Field calibrations of soil moisture sensors in a forested watershed
Spatially variable soil properties influence the performance of soil water content monitoring sensors. The objectives of this research were to: (i) study the spatial variability of bulk density (ρb), total porosity (θt), clay content (CC), electrical conductivity (EC), and pH in the upper Mākaha Valley watershed soils; (ii) explore the effect of variations in ρb and θt on soil water content dynamics, and (iii) establish field calibration equations for EC-20 (Decagon Devices, Inc), ML2x (Delta-T-Devices), and SM200 (Delta-T-Devices) sensors to mitigate the effect of soil spatial variability on their performance. The studied soil properties except pH varied significantly (P < 0.05) across the soil water content monitoring depths (20 and 80 cm) and six locations. There was a linear positive and a linear inverse correlation between the soil water content at sampling and ρb, and between the soil water content at sampling and θt, respectively. Values of laboratory measured actual θt correlated (r = 0.75) with those estimated from the relationship θt = 1 - ρb/ρs, where ρs is the particle density. Variations in the studied soil properties affected the performance of the default equations of the three tested sensors; they showed substantial under-estimations of the actual water content. The individual and the watershed-scale field calibrations were more accurate than their corresponding default calibrations. In conclusion, the sensors used in this study need site-specific calibrations in order to mitigate the effects of varying properties of the highly weathered tropical soils. © 2011 by the authors; licensee MDPI, Basel, Switzerland.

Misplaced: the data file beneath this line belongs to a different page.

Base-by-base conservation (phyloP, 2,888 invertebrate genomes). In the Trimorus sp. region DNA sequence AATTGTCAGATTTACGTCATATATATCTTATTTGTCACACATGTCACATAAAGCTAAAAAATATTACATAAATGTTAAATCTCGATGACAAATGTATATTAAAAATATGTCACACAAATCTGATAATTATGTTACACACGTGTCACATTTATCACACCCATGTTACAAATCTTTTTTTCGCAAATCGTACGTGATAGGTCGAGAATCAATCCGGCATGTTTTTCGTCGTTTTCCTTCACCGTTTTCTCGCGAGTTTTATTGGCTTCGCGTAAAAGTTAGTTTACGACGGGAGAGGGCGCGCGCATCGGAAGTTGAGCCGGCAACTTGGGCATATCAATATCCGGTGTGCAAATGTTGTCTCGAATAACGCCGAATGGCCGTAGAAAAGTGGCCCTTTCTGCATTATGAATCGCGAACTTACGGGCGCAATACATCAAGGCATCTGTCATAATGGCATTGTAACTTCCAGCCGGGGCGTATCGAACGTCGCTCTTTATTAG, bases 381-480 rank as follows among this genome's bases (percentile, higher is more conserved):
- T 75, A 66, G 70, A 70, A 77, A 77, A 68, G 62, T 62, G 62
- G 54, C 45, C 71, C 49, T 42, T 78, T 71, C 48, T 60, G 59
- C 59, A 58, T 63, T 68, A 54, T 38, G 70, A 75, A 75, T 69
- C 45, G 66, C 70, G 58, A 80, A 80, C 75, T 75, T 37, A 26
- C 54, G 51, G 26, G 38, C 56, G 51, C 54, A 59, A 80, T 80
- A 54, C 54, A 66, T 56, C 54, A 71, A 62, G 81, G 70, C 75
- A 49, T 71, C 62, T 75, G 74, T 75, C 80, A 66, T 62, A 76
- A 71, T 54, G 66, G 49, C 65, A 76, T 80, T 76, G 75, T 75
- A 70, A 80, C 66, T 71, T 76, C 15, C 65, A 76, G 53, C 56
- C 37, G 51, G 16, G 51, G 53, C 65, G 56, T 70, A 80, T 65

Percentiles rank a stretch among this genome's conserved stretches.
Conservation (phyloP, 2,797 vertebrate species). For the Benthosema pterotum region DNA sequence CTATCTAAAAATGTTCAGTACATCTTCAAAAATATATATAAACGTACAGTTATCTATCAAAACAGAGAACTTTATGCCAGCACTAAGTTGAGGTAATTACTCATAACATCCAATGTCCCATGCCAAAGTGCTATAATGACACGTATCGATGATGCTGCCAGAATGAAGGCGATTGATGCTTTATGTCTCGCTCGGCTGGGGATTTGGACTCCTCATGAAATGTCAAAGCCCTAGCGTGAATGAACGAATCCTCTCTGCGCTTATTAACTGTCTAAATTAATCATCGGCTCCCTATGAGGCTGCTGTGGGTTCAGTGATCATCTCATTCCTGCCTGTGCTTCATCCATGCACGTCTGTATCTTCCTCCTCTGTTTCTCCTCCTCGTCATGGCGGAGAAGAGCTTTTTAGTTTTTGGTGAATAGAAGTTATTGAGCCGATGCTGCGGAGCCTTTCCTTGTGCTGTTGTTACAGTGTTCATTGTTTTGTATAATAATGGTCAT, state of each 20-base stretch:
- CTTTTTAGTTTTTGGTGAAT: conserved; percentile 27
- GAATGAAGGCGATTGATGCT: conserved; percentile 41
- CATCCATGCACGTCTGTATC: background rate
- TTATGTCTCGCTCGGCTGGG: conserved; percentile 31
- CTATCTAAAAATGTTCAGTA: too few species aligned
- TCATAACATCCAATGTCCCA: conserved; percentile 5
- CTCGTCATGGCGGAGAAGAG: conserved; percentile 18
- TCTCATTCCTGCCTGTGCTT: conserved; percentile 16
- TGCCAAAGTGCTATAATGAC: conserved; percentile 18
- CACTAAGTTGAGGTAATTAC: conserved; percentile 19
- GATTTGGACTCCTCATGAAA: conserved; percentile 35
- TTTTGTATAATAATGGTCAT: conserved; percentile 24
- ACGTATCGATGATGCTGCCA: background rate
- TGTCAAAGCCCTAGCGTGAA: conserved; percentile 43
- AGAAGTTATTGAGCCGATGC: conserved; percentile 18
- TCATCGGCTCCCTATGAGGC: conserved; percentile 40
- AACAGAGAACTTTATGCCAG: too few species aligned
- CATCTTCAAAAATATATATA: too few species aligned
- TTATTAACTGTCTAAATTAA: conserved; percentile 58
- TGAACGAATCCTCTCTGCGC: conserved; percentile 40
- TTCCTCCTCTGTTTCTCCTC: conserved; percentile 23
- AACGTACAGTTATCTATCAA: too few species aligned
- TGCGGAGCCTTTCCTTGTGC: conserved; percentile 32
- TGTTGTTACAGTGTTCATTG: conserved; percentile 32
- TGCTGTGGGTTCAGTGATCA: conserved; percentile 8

Abbas, F., Fares, A., & Fares, S. (2011). Field calibrations of soil moisture sensors in a forested watershed. Sensors, 11, 6354-6369. https://doi.org/10.3390/s110606354